A 400-kilogram orb made of compacted recycled plastic has been unveiled in Hong Kong as part of a 12-piece art installation for the UN’s World Environment Day on June 5.

The orbs – called “Heirlooms” – are painted with a dense ultra-black paint that symbolises “current perspectives on waste disposal,” organisers say. Each accurately represents the volume of plastic waste generated in Hong Kong in around one minute.

Photo: Camel Assembly.

The installation is part of UN Environment’s #BeatPlasticPollution initiative, in collaboration with female creative community Camel Assembly and Hong Kong-based designer Thomas Herron.

Artist’s impression. Photo: Dan Calderwood.

Head of UN Environment Erik Solheim said: “The world is waking up to the fact that plastic pollution is one of the most urgent environmental issues of our time, but it’s also something that we can solve.”

Hong Kong discards 2,132 tonnes of plastic waste per day, according to the Environment Protection Department of Hong Kong.

Artist’s impression. Photo: Redd Angelo.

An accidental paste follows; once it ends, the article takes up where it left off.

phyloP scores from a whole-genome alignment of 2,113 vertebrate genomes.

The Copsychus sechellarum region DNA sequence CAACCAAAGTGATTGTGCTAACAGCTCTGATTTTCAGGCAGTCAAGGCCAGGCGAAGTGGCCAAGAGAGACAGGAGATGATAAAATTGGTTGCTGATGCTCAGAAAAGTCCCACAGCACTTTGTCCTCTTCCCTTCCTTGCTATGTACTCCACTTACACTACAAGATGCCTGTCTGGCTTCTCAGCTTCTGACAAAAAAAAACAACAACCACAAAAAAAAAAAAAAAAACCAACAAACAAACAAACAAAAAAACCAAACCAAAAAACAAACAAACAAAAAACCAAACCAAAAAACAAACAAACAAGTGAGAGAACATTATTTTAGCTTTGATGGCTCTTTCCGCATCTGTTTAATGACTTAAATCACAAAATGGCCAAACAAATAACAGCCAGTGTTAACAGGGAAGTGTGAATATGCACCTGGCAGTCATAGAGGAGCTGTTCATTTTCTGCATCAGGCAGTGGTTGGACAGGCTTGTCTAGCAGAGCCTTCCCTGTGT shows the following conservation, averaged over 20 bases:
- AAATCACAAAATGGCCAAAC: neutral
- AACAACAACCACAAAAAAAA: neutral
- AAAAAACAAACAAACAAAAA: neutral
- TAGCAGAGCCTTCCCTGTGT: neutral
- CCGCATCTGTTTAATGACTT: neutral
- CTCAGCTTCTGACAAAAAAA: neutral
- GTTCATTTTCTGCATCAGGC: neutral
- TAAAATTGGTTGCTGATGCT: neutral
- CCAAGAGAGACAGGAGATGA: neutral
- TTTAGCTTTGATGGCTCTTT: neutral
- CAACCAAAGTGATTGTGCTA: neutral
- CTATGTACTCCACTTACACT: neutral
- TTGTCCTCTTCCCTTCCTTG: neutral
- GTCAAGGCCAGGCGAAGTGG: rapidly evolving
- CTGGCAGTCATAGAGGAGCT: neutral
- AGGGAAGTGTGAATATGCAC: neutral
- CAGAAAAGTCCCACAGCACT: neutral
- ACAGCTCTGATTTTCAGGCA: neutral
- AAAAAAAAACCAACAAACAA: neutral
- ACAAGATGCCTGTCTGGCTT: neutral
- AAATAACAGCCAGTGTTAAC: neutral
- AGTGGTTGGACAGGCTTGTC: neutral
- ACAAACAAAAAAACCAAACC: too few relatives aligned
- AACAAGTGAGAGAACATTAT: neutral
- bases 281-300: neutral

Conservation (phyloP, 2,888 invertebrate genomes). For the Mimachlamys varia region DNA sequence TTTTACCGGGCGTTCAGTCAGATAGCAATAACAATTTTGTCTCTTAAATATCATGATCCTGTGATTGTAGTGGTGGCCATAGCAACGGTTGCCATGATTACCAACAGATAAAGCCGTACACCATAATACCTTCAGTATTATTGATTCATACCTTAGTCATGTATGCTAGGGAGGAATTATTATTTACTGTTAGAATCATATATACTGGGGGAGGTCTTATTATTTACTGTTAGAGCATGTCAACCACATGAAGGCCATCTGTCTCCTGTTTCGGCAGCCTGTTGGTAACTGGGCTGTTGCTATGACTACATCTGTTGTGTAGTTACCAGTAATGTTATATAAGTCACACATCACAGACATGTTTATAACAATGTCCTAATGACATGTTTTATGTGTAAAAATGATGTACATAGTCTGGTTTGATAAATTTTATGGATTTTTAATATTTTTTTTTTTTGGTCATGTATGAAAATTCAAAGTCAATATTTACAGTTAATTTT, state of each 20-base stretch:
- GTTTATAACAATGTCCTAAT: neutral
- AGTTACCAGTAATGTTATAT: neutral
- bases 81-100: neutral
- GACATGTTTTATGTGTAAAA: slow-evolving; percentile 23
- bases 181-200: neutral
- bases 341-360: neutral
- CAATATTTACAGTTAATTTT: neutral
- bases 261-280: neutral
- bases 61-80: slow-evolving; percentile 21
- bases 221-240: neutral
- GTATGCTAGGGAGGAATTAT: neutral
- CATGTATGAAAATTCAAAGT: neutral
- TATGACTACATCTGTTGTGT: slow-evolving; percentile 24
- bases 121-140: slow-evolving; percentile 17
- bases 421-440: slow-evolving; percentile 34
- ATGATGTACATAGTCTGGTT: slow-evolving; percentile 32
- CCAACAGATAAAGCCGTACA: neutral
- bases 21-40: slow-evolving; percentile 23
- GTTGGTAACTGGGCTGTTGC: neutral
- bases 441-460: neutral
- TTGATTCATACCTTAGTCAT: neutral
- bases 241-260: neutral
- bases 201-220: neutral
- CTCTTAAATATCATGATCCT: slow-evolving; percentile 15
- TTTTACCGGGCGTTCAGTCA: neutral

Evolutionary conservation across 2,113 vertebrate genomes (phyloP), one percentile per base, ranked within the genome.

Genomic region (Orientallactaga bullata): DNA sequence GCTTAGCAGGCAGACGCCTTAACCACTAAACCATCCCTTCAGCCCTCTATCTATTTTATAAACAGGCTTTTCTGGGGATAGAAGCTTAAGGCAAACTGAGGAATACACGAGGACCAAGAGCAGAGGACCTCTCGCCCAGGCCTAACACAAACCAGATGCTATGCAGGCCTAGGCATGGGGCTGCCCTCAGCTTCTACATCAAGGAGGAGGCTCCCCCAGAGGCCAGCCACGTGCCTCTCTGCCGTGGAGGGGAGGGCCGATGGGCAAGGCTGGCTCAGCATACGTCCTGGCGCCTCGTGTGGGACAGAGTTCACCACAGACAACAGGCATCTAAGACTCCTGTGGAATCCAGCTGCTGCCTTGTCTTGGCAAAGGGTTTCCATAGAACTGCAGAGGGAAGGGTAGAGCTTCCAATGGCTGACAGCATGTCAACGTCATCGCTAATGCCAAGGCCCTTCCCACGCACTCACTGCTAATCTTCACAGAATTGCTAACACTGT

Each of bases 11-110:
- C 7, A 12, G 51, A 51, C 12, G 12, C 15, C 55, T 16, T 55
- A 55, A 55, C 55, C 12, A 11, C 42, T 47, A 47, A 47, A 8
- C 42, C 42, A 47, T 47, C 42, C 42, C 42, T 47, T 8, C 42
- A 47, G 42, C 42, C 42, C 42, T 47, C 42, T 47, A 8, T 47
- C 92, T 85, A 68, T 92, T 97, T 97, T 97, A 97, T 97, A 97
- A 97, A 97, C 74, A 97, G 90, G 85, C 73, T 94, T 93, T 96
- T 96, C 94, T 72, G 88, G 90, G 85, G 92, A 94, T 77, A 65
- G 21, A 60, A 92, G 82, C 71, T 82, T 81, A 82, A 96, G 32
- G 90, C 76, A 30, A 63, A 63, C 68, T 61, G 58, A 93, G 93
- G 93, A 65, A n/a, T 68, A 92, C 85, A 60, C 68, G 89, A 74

Keshia Hannam, co-founder of Camel Assembly, said: “This is our city, this our harbour and our ocean. This is our plastic and our future. When we take responsibility for being part of the problem–understanding and accepting the majority of the plastic in Hong Kong landfills is household waste–we realise we can actually do something about this problem right now. The call to action is simple: if you can’t reuse it, refuse it.”

The installation will be on display until June 10 at HART Hall. Other installations are planned in Auckland, Bali, Bangkok, Beijing, Ho Chi Minh City, Manila, Seoul, Shanghai, Singapore, Tokyo and Yangon. Afterwards, artworks will be repurposed or recycled.

Jennifer Creery

Jennifer Creery is a Hong Kong-born British journalist, interested in minority rights and urban planning. She holds a BA in English at King's College London and has studied Mandarin at National Taiwan University.